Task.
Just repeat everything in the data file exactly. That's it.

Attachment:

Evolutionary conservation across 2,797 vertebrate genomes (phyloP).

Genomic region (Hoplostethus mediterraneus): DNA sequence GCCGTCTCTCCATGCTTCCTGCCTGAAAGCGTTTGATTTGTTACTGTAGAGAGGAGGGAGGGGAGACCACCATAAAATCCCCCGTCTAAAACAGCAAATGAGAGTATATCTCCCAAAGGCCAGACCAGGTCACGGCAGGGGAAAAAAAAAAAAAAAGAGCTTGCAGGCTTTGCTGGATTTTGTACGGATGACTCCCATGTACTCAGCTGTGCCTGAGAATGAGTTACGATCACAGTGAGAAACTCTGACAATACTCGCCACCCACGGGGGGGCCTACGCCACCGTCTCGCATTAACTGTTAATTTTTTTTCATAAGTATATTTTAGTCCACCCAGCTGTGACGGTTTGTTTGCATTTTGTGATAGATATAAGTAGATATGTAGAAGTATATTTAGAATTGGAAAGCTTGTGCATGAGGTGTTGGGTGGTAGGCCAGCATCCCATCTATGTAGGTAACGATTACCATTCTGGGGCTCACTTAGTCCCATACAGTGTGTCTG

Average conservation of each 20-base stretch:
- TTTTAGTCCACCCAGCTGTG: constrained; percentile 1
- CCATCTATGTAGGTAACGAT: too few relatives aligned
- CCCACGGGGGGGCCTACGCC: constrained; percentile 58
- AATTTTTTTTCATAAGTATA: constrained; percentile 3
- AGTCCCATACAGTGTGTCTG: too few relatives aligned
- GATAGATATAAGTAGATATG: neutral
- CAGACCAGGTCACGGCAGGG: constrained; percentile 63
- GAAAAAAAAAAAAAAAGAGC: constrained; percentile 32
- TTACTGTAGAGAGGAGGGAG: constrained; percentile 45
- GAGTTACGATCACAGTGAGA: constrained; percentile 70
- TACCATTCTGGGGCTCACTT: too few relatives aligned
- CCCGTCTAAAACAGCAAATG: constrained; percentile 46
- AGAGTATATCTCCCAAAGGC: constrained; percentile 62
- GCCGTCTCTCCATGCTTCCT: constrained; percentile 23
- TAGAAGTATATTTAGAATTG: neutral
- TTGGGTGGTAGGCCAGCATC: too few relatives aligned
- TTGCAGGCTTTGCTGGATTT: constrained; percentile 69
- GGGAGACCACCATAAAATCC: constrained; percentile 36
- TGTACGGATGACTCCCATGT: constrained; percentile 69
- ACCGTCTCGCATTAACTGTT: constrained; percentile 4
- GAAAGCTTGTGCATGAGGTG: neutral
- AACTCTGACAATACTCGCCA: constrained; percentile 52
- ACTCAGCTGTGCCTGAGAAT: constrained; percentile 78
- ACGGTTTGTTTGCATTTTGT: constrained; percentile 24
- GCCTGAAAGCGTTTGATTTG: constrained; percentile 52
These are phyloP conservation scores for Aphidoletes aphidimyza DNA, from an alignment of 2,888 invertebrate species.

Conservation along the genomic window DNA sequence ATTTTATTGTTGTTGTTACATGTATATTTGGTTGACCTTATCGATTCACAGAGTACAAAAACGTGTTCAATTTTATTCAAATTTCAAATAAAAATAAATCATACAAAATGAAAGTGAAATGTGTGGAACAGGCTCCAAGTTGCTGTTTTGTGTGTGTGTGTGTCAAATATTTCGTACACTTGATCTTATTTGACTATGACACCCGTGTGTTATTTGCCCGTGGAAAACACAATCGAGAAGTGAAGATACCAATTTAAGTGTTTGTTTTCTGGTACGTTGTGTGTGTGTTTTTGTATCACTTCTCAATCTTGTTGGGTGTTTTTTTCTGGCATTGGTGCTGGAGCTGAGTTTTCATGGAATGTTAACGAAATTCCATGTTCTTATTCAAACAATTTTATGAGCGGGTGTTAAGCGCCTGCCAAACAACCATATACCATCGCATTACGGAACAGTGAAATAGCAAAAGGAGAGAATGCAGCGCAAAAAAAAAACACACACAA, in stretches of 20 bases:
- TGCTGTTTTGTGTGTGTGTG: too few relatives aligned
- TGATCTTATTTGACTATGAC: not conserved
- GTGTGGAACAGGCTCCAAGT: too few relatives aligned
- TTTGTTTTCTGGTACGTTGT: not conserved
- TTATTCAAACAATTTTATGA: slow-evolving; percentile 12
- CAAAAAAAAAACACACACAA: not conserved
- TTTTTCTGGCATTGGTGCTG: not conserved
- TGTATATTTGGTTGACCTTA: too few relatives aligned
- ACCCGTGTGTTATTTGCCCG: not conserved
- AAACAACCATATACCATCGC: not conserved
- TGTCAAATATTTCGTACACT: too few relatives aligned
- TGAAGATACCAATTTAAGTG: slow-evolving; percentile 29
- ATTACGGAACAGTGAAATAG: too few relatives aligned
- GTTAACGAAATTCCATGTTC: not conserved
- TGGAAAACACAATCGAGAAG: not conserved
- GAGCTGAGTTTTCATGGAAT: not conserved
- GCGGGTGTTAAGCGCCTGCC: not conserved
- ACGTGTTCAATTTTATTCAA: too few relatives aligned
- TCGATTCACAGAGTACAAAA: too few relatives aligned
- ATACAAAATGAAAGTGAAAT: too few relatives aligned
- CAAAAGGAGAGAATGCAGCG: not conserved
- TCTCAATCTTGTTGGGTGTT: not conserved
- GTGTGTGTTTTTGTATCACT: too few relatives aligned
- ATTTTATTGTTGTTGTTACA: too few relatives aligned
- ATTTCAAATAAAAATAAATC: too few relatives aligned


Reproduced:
Evolutionary conservation across 2,797 vertebrate genomes (phyloP).

Genomic region (Hoplostethus mediterraneus): DNA sequence GCCGTCTCTCCATGCTTCCTGCCTGAAAGCGTTTGATTTGTTACTGTAGAGAGGAGGGAGGGGAGACCACCATAAAATCCCCCGTCTAAAACAGCAAATGAGAGTATATCTCCCAAAGGCCAGACCAGGTCACGGCAGGGGAAAAAAAAAAAAAAAGAGCTTGCAGGCTTTGCTGGATTTTGTACGGATGACTCCCATGTACTCAGCTGTGCCTGAGAATGAGTTACGATCACAGTGAGAAACTCTGACAATACTCGCCACCCACGGGGGGGCCTACGCCACCGTCTCGCATTAACTGTTAATTTTTTTTCATAAGTATATTTTAGTCCACCCAGCTGTGACGGTTTGTTTGCATTTTGTGATAGATATAAGTAGATATGTAGAAGTATATTTAGAATTGGAAAGCTTGTGCATGAGGTGTTGGGTGGTAGGCCAGCATCCCATCTATGTAGGTAACGATTACCATTCTGGGGCTCACTTAGTCCCATACAGTGTGTCTG

Average conservation of each 20-base stretch:
- TTTTAGTCCACCCAGCTGTG: constrained; percentile 1
- CCATCTATGTAGGTAACGAT: too few relatives aligned
- CCCACGGGGGGGCCTACGCC: constrained; percentile 58
- AATTTTTTTTCATAAGTATA: constrained; percentile 3
- AGTCCCATACAGTGTGTCTG: too few relatives aligned
- GATAGATATAAGTAGATATG: neutral
- CAGACCAGGTCACGGCAGGG: constrained; percentile 63
- GAAAAAAAAAAAAAAAGAGC: constrained; percentile 32
- TTACTGTAGAGAGGAGGGAG: constrained; percentile 45
- GAGTTACGATCACAGTGAGA: constrained; percentile 70
- TACCATTCTGGGGCTCACTT: too few relatives aligned
- CCCGTCTAAAACAGCAAATG: constrained; percentile 46
- AGAGTATATCTCCCAAAGGC: constrained; percentile 62
- GCCGTCTCTCCATGCTTCCT: constrained; percentile 23
- TAGAAGTATATTTAGAATTG: neutral
- TTGGGTGGTAGGCCAGCATC: too few relatives aligned
- TTGCAGGCTTTGCTGGATTT: constrained; percentile 69
- GGGAGACCACCATAAAATCC: constrained; percentile 36
- TGTACGGATGACTCCCATGT: constrained; percentile 69
- ACCGTCTCGCATTAACTGTT: constrained; percentile 4
- GAAAGCTTGTGCATGAGGTG: neutral
- AACTCTGACAATACTCGCCA: constrained; percentile 52
- ACTCAGCTGTGCCTGAGAAT: constrained; percentile 78
- ACGGTTTGTTTGCATTTTGT: constrained; percentile 24
- GCCTGAAAGCGTTTGATTTG: constrained; percentile 52
These are phyloP conservation scores for Aphidoletes aphidimyza DNA, from an alignment of 2,888 invertebrate species.

Conservation along the genomic window DNA sequence ATTTTATTGTTGTTGTTACATGTATATTTGGTTGACCTTATCGATTCACAGAGTACAAAAACGTGTTCAATTTTATTCAAATTTCAAATAAAAATAAATCATACAAAATGAAAGTGAAATGTGTGGAACAGGCTCCAAGTTGCTGTTTTGTGTGTGTGTGTGTCAAATATTTCGTACACTTGATCTTATTTGACTATGACACCCGTGTGTTATTTGCCCGTGGAAAACACAATCGAGAAGTGAAGATACCAATTTAAGTGTTTGTTTTCTGGTACGTTGTGTGTGTGTTTTTGTATCACTTCTCAATCTTGTTGGGTGTTTTTTTCTGGCATTGGTGCTGGAGCTGAGTTTTCATGGAATGTTAACGAAATTCCATGTTCTTATTCAAACAATTTTATGAGCGGGTGTTAAGCGCCTGCCAAACAACCATATACCATCGCATTACGGAACAGTGAAATAGCAAAAGGAGAGAATGCAGCGCAAAAAAAAAACACACACAA, in stretches of 20 bases:
- TGCTGTTTTGTGTGTGTGTG: too few relatives aligned
- TGATCTTATTTGACTATGAC: not conserved
- GTGTGGAACAGGCTCCAAGT: too few relatives aligned
- TTTGTTTTCTGGTACGTTGT: not conserved
- TTATTCAAACAATTTTATGA: slow-evolving; percentile 12
- CAAAAAAAAAACACACACAA: not conserved
- TTTTTCTGGCATTGGTGCTG: not conserved
- TGTATATTTGGTTGACCTTA: too few relatives aligned
- ACCCGTGTGTTATTTGCCCG: not conserved
- AAACAACCATATACCATCGC: not conserved
- TGTCAAATATTTCGTACACT: too few relatives aligned
- TGAAGATACCAATTTAAGTG: slow-evolving; percentile 29
- ATTACGGAACAGTGAAATAG: too few relatives aligned
- GTTAACGAAATTCCATGTTC: not conserved
- TGGAAAACACAATCGAGAAG: not conserved
- GAGCTGAGTTTTCATGGAAT: not conserved
- GCGGGTGTTAAGCGCCTGCC: not conserved
- ACGTGTTCAATTTTATTCAA: too few relatives aligned
- TCGATTCACAGAGTACAAAA: too few relatives aligned
- ATACAAAATGAAAGTGAAAT: too few relatives aligned
- CAAAAGGAGAGAATGCAGCG: not conserved
- TCTCAATCTTGTTGGGTGTT: not conserved
- GTGTGTGTTTTTGTATCACT: too few relatives aligned
- ATTTTATTGTTGTTGTTACA: too few relatives aligned
- ATTTCAAATAAAAATAAATC: too few relatives aligned